Serves 6
500g potatoes, cut into 3cm pieces
1 cauliflower, leaves removed (about 500g), cut into medium florets
1 tsp turmeric
Olive oil
Salt and black pepper
2 onions
4 garlic cloves
5cm fresh ginger
2 green chillies
1 large bunch of fresh coriander
2 tsp black mustard seeds
2 tsp fenugreek seeds
2 tsp fennel seeds
A handful of curry leaves
2 tbsp tamarind paste
400g tinned tomatoes
1 x 400ml tin coconut milk
2 lemons: 1 zested and juiced, 1 reserved for serving
A small bunch of rainbow chard (about 300g), stalks finely chopped and leaves torn into bite-size pieces

1 Set the oven to 200C/400F/gas 6. Put the potatoes and cauliflower into a roasting tray. Coat with the turmeric, a bit of olive oil, salt and pepper. Roast for 25 minutes, or until the ends of the veg have slightly charred.

2 Peel and finely slice the onions, garlic and ginger. Finely slice the chillies and coriander stalks. Now put your largest roasting tray on the hob over a medium heat and add a good splash of oil, then add the spices and curry leaves. Fry for 2 minutes, then add the chopped onions and garlic. Cook for about 15 minutes, or until soft and golden, stirring occasionally.

3 Take the cauliflower and potatoes out of the oven, then add these to the big tray along with the tomatoes, coconut milk, the zest and juice of a lemon and a canful of water. Bring to a simmer and stir to coat everything in the sauce. Put the whole lot into the oven for 25 minutes.

4 Gently mix in the chard stalks and the shredded chard leaves and scatter them on top. Then put the tray back in the oven for 5-7 minutes until the greens have wilted and started to crisp at the edges.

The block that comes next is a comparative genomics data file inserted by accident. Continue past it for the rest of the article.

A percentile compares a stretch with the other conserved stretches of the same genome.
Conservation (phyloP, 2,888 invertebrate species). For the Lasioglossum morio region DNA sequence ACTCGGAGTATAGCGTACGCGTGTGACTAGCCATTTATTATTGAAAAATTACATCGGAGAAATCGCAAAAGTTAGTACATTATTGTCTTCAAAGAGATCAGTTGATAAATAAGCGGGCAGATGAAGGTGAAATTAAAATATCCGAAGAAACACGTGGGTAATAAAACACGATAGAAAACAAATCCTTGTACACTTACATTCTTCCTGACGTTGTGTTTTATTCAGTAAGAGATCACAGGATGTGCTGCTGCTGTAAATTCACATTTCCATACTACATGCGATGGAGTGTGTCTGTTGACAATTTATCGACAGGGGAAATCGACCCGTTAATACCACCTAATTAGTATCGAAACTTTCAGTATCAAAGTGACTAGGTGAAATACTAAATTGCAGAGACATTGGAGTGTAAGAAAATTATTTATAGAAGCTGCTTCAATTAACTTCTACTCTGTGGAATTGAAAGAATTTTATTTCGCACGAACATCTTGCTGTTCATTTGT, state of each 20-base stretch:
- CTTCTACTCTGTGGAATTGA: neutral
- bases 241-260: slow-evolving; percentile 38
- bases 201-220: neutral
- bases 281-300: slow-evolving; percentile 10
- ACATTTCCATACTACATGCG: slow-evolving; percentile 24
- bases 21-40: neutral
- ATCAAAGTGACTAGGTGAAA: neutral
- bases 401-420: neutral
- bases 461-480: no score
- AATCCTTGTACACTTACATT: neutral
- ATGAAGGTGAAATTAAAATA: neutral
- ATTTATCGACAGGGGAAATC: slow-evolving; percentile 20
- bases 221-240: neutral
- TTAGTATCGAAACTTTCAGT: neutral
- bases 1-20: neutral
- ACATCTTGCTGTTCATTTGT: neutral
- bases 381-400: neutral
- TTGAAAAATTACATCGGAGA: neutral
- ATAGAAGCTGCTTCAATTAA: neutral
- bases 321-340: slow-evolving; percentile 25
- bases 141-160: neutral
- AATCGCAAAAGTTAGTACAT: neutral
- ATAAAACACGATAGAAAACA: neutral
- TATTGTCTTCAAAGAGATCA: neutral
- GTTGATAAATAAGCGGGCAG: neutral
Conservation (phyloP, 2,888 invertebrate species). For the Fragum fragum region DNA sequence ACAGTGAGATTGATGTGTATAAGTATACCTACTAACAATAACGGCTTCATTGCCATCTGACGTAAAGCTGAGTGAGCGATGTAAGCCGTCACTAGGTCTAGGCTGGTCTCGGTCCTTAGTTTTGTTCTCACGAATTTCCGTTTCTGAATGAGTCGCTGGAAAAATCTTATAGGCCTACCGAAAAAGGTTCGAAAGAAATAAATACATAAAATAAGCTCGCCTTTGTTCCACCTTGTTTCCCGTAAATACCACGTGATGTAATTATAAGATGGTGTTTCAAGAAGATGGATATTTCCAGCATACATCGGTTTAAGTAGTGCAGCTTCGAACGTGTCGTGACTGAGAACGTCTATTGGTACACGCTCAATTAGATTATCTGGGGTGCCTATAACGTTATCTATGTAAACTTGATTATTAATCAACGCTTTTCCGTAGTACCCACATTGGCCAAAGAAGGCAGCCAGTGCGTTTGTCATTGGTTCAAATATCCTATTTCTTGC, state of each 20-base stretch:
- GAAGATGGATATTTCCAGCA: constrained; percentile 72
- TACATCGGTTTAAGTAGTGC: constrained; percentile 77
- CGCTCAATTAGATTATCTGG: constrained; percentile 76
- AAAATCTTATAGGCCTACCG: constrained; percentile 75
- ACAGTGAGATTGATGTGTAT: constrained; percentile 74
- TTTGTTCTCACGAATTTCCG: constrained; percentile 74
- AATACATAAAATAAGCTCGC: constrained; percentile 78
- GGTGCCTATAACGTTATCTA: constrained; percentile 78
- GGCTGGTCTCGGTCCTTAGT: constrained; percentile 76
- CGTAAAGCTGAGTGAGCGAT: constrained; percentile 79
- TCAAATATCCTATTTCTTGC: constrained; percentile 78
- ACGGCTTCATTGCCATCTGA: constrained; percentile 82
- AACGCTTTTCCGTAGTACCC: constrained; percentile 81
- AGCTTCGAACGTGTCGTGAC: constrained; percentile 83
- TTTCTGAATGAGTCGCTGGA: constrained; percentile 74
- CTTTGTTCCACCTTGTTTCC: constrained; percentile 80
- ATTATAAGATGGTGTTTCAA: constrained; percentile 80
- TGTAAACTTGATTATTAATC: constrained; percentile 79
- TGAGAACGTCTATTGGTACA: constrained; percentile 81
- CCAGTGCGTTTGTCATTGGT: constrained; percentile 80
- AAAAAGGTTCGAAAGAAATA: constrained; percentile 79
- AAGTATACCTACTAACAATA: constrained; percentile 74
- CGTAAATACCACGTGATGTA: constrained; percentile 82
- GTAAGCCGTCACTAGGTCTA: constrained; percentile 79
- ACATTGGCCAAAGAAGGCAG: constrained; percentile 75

5 Take out of the oven and serve with pickles, chapatis and rice cooked with a couple of cardamom pods, star anise and cinnamon.

Chestnut and coconut mont blanc pies

These pies are a meeting of two of my favourite puddings: the cream pie and the mont blanc – those little whipped puddings made to look like snow-capped mountains. These are easily made vegan if you use dark agave instead of honey, as I will this year.

Serves 6- 8
For the crust
75g almonds
75g pecan nuts
120g medjool dates (6 fat ones), pitted
1 tbsp set honey or agave
A pinch of ground ginger

For the filling
250g of chestnut puree
4 pieces of crystallised stem ginger, finely chopped
1 tsp vanilla paste, or the seeds from a pod
2 tbsp set honey
4 marron glaces (optional)
4 clementines, peeled and sliced in rounds

For the cloud cream
2 × 400g tins of full-fat coconut milk, chilled
1 tbsp set honey
Seeds from 1 vanilla pod

To finish
Marron glaces, to taste
Dark chocolate shavings, for sprinkling

1 Put your coconut milk in the fridge to chill while you get on with the crust. Put the nuts into a food processor and blitz until you have a chunky crumble. Add the dates, honey and ginger and pulse a few more times, until the whole lot comes together.

2 Grease a 20cm springform cake tin and line with parchment. Press the crust mix into the tin, making a lip around the sides about 1cm deep. Refrigerate the crust for at least 1 hour.

3 Meanwhile, make the filling. Mix the chestnut puree with most of the stem ginger, vanilla, honey and most of the marron (if using). Put to one side.

4 Make the cloud cream: scoop the thick white top layer from your tinned coconut milk and put it into a bowl. Add the honey and vanilla seeds and whisk until thick, like whipped double cream, then refrigerate for 20 minutes.

5 When you are ready to eat, pile your chestnut mixture into the middle of the crust, and top with the sliced clementines. Give the coconut cream a final stir, then spoon it on top of the chestnut filling and use the back of a spoon to create pretty swirls.

6 Top with some grated dark chocolate, the rest of crystallised ginger and chopped marron glacé.

Anna Jones is a chef, writer and author. Her latest book is The Modern Cook’s Year (Fourth Estate); annajones.co.uk; @we_are_food


Anna Jones from theguardian.com